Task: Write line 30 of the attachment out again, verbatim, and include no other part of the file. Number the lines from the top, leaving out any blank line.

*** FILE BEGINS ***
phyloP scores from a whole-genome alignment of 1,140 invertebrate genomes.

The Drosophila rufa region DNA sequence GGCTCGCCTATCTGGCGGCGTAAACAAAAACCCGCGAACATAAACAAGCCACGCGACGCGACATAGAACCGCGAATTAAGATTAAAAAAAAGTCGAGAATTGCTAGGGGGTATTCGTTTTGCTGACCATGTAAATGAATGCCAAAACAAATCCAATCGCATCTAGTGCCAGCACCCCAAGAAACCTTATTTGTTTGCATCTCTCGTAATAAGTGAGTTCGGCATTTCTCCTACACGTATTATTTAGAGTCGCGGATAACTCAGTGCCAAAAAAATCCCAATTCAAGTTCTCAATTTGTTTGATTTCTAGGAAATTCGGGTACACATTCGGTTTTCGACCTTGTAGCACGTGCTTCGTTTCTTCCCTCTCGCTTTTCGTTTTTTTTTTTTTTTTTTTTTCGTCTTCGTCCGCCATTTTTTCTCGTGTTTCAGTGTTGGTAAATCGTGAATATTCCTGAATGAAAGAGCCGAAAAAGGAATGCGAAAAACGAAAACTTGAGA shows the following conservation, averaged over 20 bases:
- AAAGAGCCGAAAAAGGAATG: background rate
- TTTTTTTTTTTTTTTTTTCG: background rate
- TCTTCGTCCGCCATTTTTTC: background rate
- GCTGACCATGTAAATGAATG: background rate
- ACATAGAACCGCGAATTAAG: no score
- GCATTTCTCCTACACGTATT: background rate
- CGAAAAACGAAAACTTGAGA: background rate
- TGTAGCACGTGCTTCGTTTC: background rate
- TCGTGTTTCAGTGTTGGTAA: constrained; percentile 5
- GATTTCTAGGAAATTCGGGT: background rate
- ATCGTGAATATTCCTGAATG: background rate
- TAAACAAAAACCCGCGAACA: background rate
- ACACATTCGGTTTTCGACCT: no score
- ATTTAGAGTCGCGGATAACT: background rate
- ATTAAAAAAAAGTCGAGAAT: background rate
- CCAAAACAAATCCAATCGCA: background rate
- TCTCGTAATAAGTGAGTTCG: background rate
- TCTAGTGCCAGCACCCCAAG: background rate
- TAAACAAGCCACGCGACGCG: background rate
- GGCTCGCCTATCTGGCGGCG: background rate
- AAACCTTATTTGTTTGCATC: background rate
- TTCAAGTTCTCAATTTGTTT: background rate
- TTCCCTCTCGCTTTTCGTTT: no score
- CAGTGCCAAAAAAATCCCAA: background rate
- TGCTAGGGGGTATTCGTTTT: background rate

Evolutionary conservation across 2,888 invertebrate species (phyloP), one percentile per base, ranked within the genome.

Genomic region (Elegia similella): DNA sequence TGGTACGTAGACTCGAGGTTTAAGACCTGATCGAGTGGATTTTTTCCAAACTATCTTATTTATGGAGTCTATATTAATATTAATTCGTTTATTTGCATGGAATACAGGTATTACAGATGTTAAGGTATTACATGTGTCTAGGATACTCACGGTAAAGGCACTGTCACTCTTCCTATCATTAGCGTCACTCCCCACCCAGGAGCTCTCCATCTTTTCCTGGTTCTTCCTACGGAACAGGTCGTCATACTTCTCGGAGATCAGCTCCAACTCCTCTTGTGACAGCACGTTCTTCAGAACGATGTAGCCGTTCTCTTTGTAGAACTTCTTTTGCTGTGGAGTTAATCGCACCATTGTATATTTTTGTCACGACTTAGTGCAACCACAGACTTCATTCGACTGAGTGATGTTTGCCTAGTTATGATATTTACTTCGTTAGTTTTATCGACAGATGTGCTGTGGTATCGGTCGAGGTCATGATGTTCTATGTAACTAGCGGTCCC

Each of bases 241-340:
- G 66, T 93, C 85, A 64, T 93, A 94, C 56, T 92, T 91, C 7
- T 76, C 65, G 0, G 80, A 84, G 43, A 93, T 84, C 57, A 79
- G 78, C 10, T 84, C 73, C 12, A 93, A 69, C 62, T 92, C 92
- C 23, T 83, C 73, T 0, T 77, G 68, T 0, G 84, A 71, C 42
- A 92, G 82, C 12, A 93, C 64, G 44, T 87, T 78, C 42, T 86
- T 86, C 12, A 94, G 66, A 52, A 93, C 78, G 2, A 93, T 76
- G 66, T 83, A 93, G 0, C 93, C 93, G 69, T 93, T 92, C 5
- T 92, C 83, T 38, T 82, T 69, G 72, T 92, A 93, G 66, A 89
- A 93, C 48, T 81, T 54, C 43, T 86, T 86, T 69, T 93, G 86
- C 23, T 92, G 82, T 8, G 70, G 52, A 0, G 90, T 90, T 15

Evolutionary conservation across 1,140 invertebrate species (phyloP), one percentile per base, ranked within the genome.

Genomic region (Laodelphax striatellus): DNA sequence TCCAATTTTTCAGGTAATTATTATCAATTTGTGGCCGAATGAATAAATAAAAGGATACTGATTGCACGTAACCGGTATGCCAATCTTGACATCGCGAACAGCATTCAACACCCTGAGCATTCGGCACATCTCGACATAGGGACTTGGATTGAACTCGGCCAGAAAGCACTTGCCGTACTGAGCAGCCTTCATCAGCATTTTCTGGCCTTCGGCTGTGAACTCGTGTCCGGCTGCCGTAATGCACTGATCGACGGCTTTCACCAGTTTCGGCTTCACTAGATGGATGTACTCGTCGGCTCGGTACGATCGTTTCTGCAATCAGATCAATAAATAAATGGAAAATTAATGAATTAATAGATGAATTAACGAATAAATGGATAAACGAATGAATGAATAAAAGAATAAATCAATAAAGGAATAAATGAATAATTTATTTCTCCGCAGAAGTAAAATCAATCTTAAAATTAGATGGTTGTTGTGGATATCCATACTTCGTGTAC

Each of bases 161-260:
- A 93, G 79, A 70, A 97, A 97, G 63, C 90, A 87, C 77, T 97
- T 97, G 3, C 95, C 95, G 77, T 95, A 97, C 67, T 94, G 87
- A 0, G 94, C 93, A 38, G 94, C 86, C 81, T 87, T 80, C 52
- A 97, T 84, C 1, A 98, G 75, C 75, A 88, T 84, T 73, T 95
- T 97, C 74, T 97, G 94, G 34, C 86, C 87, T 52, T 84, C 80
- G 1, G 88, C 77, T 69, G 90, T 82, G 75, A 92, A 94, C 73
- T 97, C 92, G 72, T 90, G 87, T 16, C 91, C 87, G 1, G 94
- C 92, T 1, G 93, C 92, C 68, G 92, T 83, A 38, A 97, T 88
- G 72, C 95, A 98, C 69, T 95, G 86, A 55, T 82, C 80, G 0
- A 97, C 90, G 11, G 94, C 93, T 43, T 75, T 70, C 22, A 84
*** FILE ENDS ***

Each of bases 241-340: